Powerstorm has completed production and testing of its first commercial-scale Modular Energy Storage Solution (MESS) unit. The MESS is a hybrid off-grid system that uses solar and wind energy, along with a generator and lithium-ion batteries for backup, to efficiently generate, store, and distribute between 5kWh and 750kWh of dc power for a variety of applications.
The MESS’ small dimensions relative to conventional electricity sources makes units easily transportable, and its plug-and-play characteristics allow for rapid installation and startup. With its patent-pending “Digital Brain” the MESS features advanced interconnectivity and monitoring capabilities well suited for operation in remote locations.
The company will be installing this initial unit in the Long Beach, CA, area under a pilot program, and is now ready to accept and fulfill orders. Powerstorm markets and intends to distribute the MESS in developing markets throughout Africa, Latin America, the Middle East, and Southeast Asia where reliable power is scarce and, in many areas, no large-scale electric grid exists. Additionally, the company will pursue select opportunities within the U.S., and has been working with the United Nations, the World Bank, numerous local governments, NGO’s, and charitable foundations with the intention of installing MESS units at clinics and other community centers in undeveloped rural areas in countries such as Sierra Leone, as well as making units available to be deployed in disaster recovery and humanitarian efforts.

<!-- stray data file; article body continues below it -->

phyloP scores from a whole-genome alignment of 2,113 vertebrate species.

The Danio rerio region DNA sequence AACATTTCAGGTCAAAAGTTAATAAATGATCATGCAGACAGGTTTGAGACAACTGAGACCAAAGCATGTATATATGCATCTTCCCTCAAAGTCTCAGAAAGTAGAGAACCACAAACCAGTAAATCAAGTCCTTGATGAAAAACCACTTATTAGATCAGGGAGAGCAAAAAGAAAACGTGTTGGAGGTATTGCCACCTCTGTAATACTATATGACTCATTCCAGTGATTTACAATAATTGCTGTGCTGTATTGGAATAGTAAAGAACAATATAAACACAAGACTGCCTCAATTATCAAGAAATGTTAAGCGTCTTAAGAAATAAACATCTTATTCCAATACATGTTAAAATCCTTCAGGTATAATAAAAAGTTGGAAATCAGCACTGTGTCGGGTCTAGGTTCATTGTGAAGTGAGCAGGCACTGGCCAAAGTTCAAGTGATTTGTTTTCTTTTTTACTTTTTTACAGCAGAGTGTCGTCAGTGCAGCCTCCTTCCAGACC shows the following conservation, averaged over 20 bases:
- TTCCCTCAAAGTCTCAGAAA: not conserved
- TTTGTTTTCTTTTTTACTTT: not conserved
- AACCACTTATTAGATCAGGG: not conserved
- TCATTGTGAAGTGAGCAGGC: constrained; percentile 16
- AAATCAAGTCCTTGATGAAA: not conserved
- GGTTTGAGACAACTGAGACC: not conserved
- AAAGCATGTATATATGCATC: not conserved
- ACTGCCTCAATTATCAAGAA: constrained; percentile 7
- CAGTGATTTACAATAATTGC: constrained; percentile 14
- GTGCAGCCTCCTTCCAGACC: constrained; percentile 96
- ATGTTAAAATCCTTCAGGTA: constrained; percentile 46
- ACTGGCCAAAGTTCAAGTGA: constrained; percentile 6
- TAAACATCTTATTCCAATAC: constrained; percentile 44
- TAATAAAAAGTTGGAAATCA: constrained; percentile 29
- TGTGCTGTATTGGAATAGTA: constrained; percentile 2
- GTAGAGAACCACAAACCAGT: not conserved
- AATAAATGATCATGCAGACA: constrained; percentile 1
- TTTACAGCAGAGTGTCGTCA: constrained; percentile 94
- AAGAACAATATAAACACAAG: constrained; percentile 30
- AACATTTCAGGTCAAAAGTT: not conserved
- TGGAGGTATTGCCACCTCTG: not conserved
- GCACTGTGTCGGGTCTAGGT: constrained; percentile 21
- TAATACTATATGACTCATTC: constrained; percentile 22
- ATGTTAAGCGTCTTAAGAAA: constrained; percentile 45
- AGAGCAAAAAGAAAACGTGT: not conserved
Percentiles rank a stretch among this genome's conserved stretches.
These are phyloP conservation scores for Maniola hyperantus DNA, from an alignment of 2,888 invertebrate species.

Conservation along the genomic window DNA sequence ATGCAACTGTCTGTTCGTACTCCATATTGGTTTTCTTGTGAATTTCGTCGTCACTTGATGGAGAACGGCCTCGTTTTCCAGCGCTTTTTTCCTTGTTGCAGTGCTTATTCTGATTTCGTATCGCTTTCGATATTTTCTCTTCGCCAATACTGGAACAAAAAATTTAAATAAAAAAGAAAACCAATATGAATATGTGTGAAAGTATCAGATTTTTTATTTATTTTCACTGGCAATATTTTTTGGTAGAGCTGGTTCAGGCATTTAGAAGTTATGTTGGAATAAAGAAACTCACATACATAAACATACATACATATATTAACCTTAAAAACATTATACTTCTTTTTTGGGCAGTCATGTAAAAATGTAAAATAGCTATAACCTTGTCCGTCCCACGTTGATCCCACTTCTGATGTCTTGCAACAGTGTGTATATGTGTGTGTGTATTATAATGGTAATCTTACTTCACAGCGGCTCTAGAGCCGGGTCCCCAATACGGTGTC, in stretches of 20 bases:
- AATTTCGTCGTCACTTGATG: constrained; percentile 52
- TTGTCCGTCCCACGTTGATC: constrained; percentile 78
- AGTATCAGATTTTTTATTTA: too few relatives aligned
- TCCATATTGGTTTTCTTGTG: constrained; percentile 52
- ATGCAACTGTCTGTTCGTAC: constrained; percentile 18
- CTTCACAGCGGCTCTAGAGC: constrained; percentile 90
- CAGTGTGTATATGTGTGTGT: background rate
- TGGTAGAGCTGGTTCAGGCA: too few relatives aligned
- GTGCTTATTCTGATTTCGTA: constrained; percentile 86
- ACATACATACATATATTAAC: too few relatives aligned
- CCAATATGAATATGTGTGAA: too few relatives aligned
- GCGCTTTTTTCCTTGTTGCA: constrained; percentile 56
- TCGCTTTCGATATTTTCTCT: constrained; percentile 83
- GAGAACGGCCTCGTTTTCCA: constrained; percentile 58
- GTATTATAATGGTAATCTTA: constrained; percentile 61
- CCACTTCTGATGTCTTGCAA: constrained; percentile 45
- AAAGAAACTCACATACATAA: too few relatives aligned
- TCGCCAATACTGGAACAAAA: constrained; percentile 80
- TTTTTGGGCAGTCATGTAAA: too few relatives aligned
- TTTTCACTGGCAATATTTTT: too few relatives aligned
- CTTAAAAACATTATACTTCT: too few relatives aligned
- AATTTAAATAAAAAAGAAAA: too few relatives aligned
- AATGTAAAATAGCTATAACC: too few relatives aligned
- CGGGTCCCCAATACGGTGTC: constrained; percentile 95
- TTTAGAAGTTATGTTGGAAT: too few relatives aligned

Mike Freni, Chairman and Chief Executive Officer of Powerstorm, commented, “We are making progress toward our goal of delivering clean, dependable power to those who need it most. Currently 1.3 billion people are living without this vital resource. The demand for sustainable, low-emission energy is undergoing a groundswell throughout the world, particularly in developing nations, and we believe that Powerstorm is well positioned to be an important supplier.
“Various industry indicators point to the large addressable market available to us,” stated Mr. Freni. “The International Energy Agency (IEA) estimates that by 2020, developing countries will need to double their electrical power output. Demand for energy, especially electricity, is growing much more rapidly in these nascent economies than in the major industrialized world. All told, developing nations are expected to represent 80% of total growth in energy production and consumption by the year 2035. Navigant Research forecasts that the global remote micro-grid market will grow from approximately $3 billion in 2013 to more than $8 billion in 2020 under a conservative scenario.
Mr. Freni continued, “Our expectation is that funding from both public and private sources will emerge to meet this demand. Support for this assertion can be gleaned from a recent article in the The Financial Times, which reported that Bill Gates has committed to ‘doubling his personal investment in innovative green technologies to $2 billion over the next five years in an attempt to bend the curve in combatting climate change.’ We anticipate that the influence wielded by philanthropic leaders such as Mr. Gates, coupled with the commercial opportunity created by the need for dependable power in developing regions, will translate into increasing demand for our innovative MESS units. We look forward to reporting on our progress in this regard in the coming months.”
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